Wednesday, May 2, 2007

You Can't Get There From Here

When I moved out of Waterloo, I left behind some patio furniture and power tools because I had nowhere to put them in Toronto. My former roommate has finally moved out of the place we lived there so I had to make an emergency trip to rescue my stuff from being left behind. There's nothing more awkward than showing up to a houseful of strangers and opening with, "hi, I used to live here, and by the way, that chair you're sitting on is mine. Can I have it back, please?"

I was reminded of how horrible navigating Waterloo is. I used to call directions to my place Xeno's Directions because you have to take 4 or 5 right turns in a row after getting off the highway to get there. You just sort of spiral in, getting a little closer each pass — but you can never truly reach the house.

For anyone who has never had the joy of living in or having to navigate the streets of Waterloo and Kitchener, I'm fairly certain that the city planner simply took a picture of a plate of spaghetti and started naming the streets. Parallel has no meaning. King St and Weber St, which are two fairly major streets which run "parallel" to each other have 3 intersections and also start off as the same road. "Meet me at King and Weber," is possibly the most confusing instruction you could issue. And, because this is Ontario, saying, "the one with the Tim Hortons," fails to clarify the situation at all.

So Kitchener and Waterloo are adjoining cities. Maybe I'll get into what I think about them at some other time. The important thing for this post is that their grids (what grids there are to speak of) are at a slight angle to one another. On top of that, neither of them runs truly North-South. So you wind up with all the major streets taking a slight jog in the middle and the same street which is considered to run North-South in Waterloo is thought to be an East-West street in Kitchener. For example, you can run from the North end of Waterloo to the South end of Kitchener and be on King St N, then King St S for a short stretch, then a tiny bit of King St W and finally you will end on King St E. Which turns into the highway. Also, Weber St E. Honestly.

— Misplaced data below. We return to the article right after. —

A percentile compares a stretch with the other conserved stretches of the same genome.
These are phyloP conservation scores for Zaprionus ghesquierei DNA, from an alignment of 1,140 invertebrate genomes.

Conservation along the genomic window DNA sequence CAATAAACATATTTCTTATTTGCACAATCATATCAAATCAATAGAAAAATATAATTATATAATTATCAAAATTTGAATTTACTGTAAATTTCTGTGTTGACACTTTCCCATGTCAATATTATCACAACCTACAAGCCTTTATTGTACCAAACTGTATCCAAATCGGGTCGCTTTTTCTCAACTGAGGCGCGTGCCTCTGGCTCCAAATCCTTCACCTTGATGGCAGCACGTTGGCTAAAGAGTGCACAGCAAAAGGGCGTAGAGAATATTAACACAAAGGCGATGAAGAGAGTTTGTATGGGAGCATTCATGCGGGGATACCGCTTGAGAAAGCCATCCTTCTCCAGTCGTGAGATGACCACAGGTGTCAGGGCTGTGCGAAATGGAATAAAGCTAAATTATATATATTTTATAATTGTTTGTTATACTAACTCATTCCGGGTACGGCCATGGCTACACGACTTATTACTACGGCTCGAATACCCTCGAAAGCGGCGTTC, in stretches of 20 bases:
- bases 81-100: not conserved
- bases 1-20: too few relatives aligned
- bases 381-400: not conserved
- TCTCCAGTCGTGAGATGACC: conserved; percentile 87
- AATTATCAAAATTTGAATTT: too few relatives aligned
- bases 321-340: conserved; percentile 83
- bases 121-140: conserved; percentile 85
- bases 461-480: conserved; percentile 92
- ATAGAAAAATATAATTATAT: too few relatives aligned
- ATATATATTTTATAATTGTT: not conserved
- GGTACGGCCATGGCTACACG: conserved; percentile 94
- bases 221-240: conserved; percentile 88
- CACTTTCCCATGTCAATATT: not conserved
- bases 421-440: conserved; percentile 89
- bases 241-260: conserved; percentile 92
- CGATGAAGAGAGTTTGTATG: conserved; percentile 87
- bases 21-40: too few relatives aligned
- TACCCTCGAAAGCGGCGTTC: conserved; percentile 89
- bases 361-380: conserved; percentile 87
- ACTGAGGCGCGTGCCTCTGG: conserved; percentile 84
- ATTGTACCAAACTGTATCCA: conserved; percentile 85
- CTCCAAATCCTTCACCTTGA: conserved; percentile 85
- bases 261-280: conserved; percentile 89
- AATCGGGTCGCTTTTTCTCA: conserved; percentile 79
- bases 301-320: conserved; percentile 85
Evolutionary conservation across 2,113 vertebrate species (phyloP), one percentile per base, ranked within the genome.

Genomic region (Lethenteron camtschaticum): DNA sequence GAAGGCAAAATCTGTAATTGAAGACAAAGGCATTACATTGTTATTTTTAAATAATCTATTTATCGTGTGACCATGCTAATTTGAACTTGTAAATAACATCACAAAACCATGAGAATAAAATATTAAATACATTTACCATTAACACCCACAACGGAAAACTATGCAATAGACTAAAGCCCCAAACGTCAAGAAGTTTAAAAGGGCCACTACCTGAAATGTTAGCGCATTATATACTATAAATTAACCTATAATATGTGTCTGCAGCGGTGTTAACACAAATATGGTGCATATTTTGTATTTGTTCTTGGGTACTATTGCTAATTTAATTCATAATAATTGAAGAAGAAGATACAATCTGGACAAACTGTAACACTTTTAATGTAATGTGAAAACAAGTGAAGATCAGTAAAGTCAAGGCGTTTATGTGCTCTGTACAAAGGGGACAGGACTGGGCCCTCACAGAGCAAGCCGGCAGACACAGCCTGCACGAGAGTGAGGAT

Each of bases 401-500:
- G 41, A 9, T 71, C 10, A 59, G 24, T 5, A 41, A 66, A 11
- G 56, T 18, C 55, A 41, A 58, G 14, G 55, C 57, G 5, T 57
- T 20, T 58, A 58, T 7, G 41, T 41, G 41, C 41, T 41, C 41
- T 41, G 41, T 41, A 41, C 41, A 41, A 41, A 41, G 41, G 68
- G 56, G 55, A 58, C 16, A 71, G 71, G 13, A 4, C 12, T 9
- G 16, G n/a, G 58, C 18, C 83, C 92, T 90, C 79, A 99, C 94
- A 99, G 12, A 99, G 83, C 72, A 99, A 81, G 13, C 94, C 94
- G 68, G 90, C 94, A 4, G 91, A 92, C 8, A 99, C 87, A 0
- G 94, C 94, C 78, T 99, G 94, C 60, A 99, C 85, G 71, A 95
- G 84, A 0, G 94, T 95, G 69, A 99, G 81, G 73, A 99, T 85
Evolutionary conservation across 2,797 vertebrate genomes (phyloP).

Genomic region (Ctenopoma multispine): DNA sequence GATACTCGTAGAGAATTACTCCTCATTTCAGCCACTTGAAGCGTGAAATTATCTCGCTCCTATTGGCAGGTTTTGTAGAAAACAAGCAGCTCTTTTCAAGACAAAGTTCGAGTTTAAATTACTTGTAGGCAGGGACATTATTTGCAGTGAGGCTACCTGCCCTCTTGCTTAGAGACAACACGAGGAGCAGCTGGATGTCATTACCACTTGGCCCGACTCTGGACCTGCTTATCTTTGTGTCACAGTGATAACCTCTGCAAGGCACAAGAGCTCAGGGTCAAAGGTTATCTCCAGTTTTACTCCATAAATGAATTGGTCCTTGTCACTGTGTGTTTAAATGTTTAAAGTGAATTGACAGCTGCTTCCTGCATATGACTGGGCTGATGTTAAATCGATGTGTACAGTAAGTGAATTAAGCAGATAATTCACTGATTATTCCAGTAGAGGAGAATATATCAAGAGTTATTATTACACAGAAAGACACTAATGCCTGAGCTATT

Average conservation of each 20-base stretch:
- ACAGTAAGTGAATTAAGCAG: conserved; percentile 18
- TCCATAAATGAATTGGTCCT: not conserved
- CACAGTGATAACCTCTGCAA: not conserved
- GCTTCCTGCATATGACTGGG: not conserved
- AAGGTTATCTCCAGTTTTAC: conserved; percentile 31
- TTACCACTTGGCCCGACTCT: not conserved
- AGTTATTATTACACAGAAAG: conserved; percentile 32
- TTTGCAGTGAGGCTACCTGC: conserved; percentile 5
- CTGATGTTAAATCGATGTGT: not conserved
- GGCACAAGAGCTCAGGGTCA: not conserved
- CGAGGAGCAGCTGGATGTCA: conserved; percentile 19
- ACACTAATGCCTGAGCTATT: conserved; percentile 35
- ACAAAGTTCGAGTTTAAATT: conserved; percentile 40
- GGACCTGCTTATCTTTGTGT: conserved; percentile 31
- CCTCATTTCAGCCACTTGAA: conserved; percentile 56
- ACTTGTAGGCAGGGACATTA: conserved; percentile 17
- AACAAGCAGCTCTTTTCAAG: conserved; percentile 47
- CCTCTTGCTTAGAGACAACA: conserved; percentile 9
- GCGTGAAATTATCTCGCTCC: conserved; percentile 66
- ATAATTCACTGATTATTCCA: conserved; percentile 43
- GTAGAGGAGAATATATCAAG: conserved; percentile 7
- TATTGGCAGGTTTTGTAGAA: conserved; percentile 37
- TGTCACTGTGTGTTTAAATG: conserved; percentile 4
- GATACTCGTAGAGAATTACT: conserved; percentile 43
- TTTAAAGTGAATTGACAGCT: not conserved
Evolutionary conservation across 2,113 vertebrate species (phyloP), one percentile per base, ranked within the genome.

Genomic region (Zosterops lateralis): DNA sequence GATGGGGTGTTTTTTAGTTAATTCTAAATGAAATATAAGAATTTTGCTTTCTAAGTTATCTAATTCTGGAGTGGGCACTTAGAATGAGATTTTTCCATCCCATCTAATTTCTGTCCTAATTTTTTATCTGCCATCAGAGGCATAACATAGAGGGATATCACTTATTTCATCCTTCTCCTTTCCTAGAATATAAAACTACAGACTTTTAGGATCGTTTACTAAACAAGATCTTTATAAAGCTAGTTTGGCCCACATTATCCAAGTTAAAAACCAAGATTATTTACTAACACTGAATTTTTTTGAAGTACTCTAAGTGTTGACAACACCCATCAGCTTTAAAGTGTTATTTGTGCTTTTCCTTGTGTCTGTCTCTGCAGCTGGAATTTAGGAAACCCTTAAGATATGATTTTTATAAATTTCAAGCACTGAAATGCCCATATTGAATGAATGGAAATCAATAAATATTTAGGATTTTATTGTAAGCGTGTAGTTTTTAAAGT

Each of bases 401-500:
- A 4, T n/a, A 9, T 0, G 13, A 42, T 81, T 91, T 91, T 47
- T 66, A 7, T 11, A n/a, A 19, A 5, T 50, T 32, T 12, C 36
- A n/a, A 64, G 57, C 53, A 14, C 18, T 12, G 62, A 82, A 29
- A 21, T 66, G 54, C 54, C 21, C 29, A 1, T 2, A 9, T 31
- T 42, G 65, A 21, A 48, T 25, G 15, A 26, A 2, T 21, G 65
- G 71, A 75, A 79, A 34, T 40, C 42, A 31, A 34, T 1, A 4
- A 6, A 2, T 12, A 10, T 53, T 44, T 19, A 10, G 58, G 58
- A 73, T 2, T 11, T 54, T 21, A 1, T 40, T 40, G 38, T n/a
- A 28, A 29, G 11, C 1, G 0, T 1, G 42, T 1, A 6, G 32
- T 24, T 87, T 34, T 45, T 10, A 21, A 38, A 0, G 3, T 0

The other clever thing is that to get to Waterloo from Mississauga I got on Hwy 403 West, then 407 East and then 401 West, without ever actually backtracking. Look at a map. It's ludicrous.

This reminded me of when I was down in San Jose and we were driving back from SM's house in Berkeley. We were going down the highway, minding our own business, when I realised that the signs read "580 East / 80 West."

"Great," I noted, "we're going East and West at the same time."

I confirmed this on the map we had. "Does this highway do anything else neat?" I asked, putting on my best, serious navigator voice, "Ah, here we go: we can go East and West at the same time and also travel through time. The next exit is for July, 1972."

1 comment:

Rob (a.k.a. Dad) said...

Perhaps the people who laid out the streets in K-W were fans of Doctor Who -- like the TARDIS, it seems impossible that the roads could all fit in the space available.

And since, of course, the early settlers of the area pre-dated TV by many decades, the roads must somehow (like the TARDIS) permit travel in time so that they could have seen The Good Doctor to have laid out the roads in that fashion... er, wait, that constitutes a time-loop, doesn't it?

Although maybe it offers an explanation for some of the locals' resemblance to Daleks...